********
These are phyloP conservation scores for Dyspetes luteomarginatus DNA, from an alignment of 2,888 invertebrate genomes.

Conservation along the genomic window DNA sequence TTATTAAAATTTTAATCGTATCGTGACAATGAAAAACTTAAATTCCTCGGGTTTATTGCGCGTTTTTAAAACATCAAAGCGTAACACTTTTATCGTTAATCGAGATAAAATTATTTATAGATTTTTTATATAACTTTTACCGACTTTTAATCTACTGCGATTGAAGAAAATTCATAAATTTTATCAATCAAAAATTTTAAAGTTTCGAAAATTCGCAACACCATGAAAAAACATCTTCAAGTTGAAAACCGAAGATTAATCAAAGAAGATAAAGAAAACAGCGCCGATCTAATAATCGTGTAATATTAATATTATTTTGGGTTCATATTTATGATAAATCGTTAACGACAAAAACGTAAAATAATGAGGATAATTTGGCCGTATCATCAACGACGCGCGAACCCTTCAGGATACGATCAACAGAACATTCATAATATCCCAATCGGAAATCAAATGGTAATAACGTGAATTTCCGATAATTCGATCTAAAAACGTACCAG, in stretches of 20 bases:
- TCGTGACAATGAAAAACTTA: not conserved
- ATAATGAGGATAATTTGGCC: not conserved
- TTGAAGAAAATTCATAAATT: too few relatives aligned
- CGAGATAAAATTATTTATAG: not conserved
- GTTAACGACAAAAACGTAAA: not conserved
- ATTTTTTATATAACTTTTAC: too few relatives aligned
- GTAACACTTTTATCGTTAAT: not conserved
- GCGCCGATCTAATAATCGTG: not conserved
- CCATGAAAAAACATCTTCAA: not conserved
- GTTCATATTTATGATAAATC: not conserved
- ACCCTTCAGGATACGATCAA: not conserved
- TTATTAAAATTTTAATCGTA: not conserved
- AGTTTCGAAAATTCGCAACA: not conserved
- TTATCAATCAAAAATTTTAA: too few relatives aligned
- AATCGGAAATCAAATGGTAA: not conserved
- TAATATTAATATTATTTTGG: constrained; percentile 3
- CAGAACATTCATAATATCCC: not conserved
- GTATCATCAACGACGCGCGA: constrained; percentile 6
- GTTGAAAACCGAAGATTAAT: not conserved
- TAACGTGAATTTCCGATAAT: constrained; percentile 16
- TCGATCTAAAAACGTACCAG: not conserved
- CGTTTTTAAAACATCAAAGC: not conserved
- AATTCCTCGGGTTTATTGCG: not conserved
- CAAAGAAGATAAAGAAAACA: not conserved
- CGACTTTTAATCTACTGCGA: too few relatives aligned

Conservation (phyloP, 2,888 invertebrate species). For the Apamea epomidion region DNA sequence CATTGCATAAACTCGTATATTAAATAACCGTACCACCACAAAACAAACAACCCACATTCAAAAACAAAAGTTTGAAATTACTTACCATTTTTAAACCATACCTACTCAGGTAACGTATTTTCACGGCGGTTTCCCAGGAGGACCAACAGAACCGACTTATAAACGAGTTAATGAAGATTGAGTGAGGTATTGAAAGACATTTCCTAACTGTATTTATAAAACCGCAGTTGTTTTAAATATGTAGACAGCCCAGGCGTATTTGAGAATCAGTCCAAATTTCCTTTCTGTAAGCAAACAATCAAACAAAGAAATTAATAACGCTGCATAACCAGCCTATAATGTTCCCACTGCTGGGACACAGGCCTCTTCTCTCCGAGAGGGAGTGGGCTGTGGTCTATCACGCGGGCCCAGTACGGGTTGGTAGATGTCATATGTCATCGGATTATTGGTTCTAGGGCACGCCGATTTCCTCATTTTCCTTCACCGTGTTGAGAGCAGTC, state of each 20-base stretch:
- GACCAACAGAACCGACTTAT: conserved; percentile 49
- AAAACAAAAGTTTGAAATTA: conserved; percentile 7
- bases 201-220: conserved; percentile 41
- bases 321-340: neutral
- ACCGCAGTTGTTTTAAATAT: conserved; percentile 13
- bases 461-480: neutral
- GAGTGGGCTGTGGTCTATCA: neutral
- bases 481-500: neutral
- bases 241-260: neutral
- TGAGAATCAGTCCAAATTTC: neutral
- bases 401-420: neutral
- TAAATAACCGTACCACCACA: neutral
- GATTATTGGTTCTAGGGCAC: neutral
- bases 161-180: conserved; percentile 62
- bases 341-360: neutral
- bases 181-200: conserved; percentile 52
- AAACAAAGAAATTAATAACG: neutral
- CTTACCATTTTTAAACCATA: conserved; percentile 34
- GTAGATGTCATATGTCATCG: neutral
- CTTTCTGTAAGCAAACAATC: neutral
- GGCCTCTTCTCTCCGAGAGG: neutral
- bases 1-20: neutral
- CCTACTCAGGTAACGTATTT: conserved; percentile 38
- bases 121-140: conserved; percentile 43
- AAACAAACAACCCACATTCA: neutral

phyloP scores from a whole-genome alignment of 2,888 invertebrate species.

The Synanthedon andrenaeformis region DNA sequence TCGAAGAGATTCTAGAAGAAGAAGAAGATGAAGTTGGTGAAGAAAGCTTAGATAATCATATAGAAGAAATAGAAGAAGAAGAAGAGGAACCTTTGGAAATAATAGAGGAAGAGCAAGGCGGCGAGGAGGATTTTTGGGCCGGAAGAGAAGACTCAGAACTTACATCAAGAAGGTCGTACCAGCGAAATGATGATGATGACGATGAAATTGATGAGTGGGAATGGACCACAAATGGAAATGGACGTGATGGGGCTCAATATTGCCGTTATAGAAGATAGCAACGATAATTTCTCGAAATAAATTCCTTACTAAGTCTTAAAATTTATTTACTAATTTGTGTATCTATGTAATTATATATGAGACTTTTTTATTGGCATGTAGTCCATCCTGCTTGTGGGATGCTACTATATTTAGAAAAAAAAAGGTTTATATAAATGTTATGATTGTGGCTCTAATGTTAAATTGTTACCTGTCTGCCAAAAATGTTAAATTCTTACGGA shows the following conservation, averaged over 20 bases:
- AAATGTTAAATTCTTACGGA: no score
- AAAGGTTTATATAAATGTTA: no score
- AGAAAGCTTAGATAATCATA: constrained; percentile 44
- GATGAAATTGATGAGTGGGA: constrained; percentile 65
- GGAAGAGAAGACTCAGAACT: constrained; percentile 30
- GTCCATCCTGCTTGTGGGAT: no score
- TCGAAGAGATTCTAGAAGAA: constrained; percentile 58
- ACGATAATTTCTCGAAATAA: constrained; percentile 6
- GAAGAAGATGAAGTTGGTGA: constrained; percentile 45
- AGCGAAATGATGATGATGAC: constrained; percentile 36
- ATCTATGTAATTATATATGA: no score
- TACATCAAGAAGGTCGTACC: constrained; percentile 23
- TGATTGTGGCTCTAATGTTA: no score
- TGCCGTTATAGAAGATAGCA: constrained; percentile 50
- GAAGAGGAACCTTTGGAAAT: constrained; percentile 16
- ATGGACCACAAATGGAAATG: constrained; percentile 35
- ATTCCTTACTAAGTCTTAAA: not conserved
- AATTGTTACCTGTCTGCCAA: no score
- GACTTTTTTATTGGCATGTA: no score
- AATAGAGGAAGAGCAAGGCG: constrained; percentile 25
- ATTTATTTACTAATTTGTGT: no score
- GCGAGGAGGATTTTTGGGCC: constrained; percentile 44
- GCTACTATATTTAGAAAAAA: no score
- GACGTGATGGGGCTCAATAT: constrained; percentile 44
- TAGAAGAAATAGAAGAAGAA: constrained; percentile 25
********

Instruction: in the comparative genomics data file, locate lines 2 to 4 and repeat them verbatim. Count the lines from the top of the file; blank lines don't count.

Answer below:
Conservation along the genomic window DNA sequence TTATTAAAATTTTAATCGTATCGTGACAATGAAAAACTTAAATTCCTCGGGTTTATTGCGCGTTTTTAAAACATCAAAGCGTAACACTTTTATCGTTAATCGAGATAAAATTATTTATAGATTTTTTATATAACTTTTACCGACTTTTAATCTACTGCGATTGAAGAAAATTCATAAATTTTATCAATCAAAAATTTTAAAGTTTCGAAAATTCGCAACACCATGAAAAAACATCTTCAAGTTGAAAACCGAAGATTAATCAAAGAAGATAAAGAAAACAGCGCCGATCTAATAATCGTGTAATATTAATATTATTTTGGGTTCATATTTATGATAAATCGTTAACGACAAAAACGTAAAATAATGAGGATAATTTGGCCGTATCATCAACGACGCGCGAACCCTTCAGGATACGATCAACAGAACATTCATAATATCCCAATCGGAAATCAAATGGTAATAACGTGAATTTCCGATAATTCGATCTAAAAACGTACCAG, in stretches of 20 bases:
- TCGTGACAATGAAAAACTTA: not conserved
- ATAATGAGGATAATTTGGCC: not conserved